An horrific Bonfire Night attack on firefighters in Sunderland has been raised in Parliament.
A crew from Marley Park Community Fire Station was attacked after being were called to a bonfire in Southwick.
Officers were targeted with missiles and fireworks by a group of youths – aged between about 10 and 19 - who tried to trap the fire engine in the street.
Washington and Sunderland West MP Sharon Hodgson outlined the terrifying attack in two Westminster Hall debates this week.
Speaking on Monday in a debate about the slae of fireworks to the public, she told her fellow MPs: “Firefighters in Sunderland were ambushed by a gang of youths in one of the communities, who had set fire to a car with fireworks.
“They had put the car over the bonfire and the car was alight. They then used other cars — what they call criminal pool cars — to block the estate, so the firefighters were trapped.
“The only reason the firefighters got out was because one of them had experience from the Meadow Well riots.”
It is very difficult to comprehend the mindset of someone who actively sets out to physically harm those that we rely upon to keep us safe.Sharon Hodgson MP
Mrs Hodgson said she was concerned ‘that we are selling explosives that are used against firefighters as well as the public.’
She returned to the subject of the attack in a debate today into the proposed new integrated risk management plan for Tyne and Wear Fire and Rescue Service: “Only a few weeks ago in Southwick, an incident took place that has been described as the worst attack of its kind in a decade,” she said.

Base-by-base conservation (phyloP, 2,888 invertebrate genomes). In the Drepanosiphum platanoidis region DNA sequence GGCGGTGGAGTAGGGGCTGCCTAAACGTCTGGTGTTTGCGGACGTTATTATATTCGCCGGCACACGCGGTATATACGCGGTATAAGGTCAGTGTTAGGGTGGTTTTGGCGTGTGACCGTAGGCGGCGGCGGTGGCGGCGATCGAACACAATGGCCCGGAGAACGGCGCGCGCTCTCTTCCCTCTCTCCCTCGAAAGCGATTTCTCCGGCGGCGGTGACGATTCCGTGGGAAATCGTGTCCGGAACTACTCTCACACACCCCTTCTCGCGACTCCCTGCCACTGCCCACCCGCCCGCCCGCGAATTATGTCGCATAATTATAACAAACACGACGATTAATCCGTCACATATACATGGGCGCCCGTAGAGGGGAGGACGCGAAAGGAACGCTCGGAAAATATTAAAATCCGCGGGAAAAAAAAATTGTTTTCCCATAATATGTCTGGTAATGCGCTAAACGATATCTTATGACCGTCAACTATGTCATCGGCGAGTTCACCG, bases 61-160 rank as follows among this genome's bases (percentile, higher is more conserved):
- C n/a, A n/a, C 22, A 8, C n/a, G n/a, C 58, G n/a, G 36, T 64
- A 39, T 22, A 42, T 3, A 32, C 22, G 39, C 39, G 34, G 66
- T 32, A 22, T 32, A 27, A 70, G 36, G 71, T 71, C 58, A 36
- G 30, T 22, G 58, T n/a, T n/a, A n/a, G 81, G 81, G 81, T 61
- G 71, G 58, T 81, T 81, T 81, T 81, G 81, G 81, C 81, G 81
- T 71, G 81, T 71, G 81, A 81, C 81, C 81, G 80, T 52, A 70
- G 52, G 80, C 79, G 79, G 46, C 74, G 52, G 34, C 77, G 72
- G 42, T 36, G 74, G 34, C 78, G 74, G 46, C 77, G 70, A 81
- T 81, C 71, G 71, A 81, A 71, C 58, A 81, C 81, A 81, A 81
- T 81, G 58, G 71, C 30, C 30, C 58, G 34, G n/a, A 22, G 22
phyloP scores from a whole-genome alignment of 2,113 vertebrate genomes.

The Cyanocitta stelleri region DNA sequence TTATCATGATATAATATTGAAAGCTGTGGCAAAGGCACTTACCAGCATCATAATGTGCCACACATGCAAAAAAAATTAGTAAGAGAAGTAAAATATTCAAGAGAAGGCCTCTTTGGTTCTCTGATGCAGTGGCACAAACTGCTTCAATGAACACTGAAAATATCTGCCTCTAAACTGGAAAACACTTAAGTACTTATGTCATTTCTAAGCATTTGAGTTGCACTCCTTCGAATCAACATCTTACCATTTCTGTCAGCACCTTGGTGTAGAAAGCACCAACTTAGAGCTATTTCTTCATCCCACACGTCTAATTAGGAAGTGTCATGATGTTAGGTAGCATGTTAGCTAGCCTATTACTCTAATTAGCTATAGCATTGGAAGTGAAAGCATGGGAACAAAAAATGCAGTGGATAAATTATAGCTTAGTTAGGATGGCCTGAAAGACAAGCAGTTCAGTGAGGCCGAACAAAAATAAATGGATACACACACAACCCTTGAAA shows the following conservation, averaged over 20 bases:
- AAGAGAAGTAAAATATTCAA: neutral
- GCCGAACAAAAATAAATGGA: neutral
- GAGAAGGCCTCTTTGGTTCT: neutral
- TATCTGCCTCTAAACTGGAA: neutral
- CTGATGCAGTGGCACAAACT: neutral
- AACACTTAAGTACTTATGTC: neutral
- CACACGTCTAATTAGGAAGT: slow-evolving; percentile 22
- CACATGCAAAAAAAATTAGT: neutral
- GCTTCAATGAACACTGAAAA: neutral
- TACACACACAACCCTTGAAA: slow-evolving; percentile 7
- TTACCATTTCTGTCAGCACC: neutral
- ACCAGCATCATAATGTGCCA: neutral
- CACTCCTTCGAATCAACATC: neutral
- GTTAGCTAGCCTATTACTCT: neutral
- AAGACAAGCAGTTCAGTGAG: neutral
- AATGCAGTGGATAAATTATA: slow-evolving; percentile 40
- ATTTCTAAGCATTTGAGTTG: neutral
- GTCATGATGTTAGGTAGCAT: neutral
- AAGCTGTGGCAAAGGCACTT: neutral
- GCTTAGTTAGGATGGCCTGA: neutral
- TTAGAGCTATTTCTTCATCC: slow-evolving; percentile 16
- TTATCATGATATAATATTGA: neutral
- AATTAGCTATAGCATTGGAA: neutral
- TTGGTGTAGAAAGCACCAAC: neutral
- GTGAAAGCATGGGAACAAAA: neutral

“Firefighters were called to an incident in which a car was driven onto a bonfire, then was pelted with bricks, bottles and fireworks and the firefighters were actually ambushed and cordoned in with criminal pool cars.
“It is very difficult to comprehend the mindset of someone who actively sets out to physically harm those that we rely upon to keep us safe.”
And she urged the Government to rethink the basis on which it calculates the funding it provides for the fire authority, which was facing a cumulative shortfall of £3.96million by the end of the financial year 2021-22.
“This is a huge shortfall, especially at a time when the pressure on all of our public services is increasing,” she said.
Her comments were echoed by her Houghton and Sunderland South colleague Bridget Phillipson, who said she had secured a debate on funding fro the service in 2012.
“Since then we have seen an increase in incidents, an increase in fires, a massive reduction in the number of firefighters and an increase in response times.
“Since 2010, major cuts and efficiency savings have already been made yet we’re facing even more. We’ve seen some of the worst funding settlements across fire and rescue services in England.”